3-Season Teak Bench


With summer chores and family details, getting in the shop has been a challenge. This is a great week-long project that will provide family-wide use. This particular bench was requested by a retired 1st-responder, and I’m always pleased to do this.

Project: 3-Season Bench
Materials: Rhodesian Teak (Jatoba, any of the Teak family will provide good results)
Joinery: Mortise & Floating Tenons (Festool Dominos) – though, any mortising jig will get you there.

Dimensions: 45”x19”x 21”(h) nominal
Finish: none
Tools: Festool Domino (floating M&T), jointer/planer, cross-cut saw, bandsaw.
Challenging Tasks:

Managing 46 individual pieces, excluding tenons, and one work surface, this project is a study in process and execution.

Key Takeaways:

  • Wood-movement will overcome glue; and must be designed-in.
  • Maximizing yield from source lumber: mark-up the source-boards to determine the highest yield; I oversized thickness (6/4, then resawing to yield ¾” and ½” planks).
  • Create master cut plan; keep track of cuts from source lumber, number each piece.
  • Similar-sized boards should be cut at the same time, using a repeatable setup. Setup & confirm size, cut several times.
  • Dry-fit is essential.

Bill of Materials

The project is 100% Rhodesian Teak; with a ¼” acrylic sheet on the underside of the Top – this, to shield items on the Shelf from rain and spills (this is not intended to be weatherproof).
In all, there are 46 individual pieces (excluding tenons), with 13 upper-slats, 13 (smaller) lower-slats, (4) 2-part legs; and, 2 sets (upper & lower) of stretchers & end-caps; and a few support-boards. Ensure your master cut plan is internally consistent; that is, if you cut each board per the cut plan, the project will go together without clamps.

Build Plan

All dimensions flow from the Top – this is 45” x 19” – all other parts are smaller due to insets and offsets, board thicknesses, and built-in ‘movement’ tolerances.
There are 3 composite pieces: Top, mid-Shelf, and the Legs & Support Frame.
The Top is ¾”; the mid-Shelf ½”, and the Legs & Support Frame ½”.
I started with 6/4 material, resawn to yield the Top and the bottom, respectively – then planned to final thickness. These pieces are then ripped to within a 1/16” of their final size, then jointed to finish the edge and width.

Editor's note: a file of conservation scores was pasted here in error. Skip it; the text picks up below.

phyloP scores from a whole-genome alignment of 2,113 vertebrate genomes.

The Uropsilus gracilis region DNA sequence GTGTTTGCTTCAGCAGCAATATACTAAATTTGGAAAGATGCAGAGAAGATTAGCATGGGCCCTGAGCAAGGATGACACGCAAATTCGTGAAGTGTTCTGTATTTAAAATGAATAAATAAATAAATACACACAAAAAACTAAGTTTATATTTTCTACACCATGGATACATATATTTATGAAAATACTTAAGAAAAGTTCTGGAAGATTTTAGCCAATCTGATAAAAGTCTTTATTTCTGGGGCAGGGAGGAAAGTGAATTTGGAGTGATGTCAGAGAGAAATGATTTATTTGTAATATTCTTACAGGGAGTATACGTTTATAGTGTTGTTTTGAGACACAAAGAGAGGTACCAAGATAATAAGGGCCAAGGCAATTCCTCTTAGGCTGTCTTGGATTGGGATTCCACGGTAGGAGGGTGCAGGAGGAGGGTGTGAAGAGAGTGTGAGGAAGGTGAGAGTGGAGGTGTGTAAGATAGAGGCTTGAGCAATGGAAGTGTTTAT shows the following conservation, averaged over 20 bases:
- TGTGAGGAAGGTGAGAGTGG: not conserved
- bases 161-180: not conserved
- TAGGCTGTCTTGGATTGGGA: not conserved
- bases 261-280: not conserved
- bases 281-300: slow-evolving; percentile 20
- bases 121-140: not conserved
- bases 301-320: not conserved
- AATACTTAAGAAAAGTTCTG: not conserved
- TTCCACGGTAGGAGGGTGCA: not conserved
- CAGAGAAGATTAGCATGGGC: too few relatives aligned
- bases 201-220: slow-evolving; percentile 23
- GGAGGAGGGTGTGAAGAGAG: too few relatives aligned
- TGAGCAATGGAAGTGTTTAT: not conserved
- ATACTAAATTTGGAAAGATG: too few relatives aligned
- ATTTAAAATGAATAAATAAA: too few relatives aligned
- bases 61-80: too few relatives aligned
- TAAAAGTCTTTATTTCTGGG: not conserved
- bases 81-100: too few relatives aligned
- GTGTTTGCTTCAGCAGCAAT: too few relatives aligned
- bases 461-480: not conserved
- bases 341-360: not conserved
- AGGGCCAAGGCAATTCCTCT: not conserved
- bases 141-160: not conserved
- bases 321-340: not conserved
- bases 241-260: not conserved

A table saw cross-cut sled, set appropriately, will yield identical lengths for each cut group – it is important to consistently dimension. The Top and Shelf, individually, are dry fit – to get the slat spacing (1/2”, in this case – the math is straight forward). Once the spacing is achieved, the parts (including the end-caps) are numbered; and, M&T reference marks are drawn. The mortises are cut, the Top and Shelf are dry fit, again – when the parts naturally fit together, without clamping, the Top and Shelf are good. It’s important to have the parts naturally fit together, such that the end-caps mortises naturally receive the stretcher(s) tenons – if you force this to fit, eventually, the project will fail due to wood movement.

Parts for the Legs and Support Frame are cut; with a shallow arc (1/2” rise over a 41” run = ~35’ radius) bandsawn on the Support Frame stretchers: the Legs and Support Frame are assembled. All edges are minimally relieved, with a full quarter-round on the Top & Shelf edges.

Designing-in Wood Movement

This bench will be in a covered 3-season room – rain and direct sunlight will happen, but not the baking, drenching weather experienced by a fully-exposed piece. With this in mind, all of the slats are free to move within floating M&Ts – the only straight grain/end grain glue joints are at the End-Caps, and span 2.5” each. If this were a fully-exposed outdoor bench, these joints would be pegged tenons, only.

When I made an all-season outdoor bench (about 5 years ago), I contact both Deft and Waterlox regarding exterior finishes – Northeast, waterfront. Both recommended their ‘marine-grade’ products; and cautioned me that I’d have to re-apply every 3rd year, or so. For this project, I’m bypassing an applied finish, and expect the Teak to weather the elements.
If anyone would like additional information, please let me know.

Do Take Care.

excellent work,…..I really lke your bench .

Not only is that a beautiful bench but the workmanship and narrative are equally as good. Just makes me realize what a hack I am. Congrats!!


Moment & Jack – thanks for the comments… I don’t post repetitive work; and, in this case, for me, it is a study in ‘process and execution’ – keeping track of the individual parts, in my small (400 sq’) shop and ensuring all similar items are cut without moving templates was a challenge. The woodworking part of this project is fairly small compared to the prep and scheduling – in most shops, this would be an easy project.

As with most of my work, this is a very buildable bench; if want additional information, please let me know.

Do Take Care.

The bench really looks lovely. The acrylic “shield” was a clever idea.


“Those who would give up essential Liberty, to purchase a little temporary Safety, deserve neither Liberty nor Safety.” Benjamin Franklin


In our own minds, we are all hackers… this is what spurs us onto doing better the next time, and the next time. Also, the only thing that is important is that we do our best, and enjoy doing it.

very nice looks great.

woodworking classes, custom furniture maker

A beautiful piece . Really like the wood you chose and the design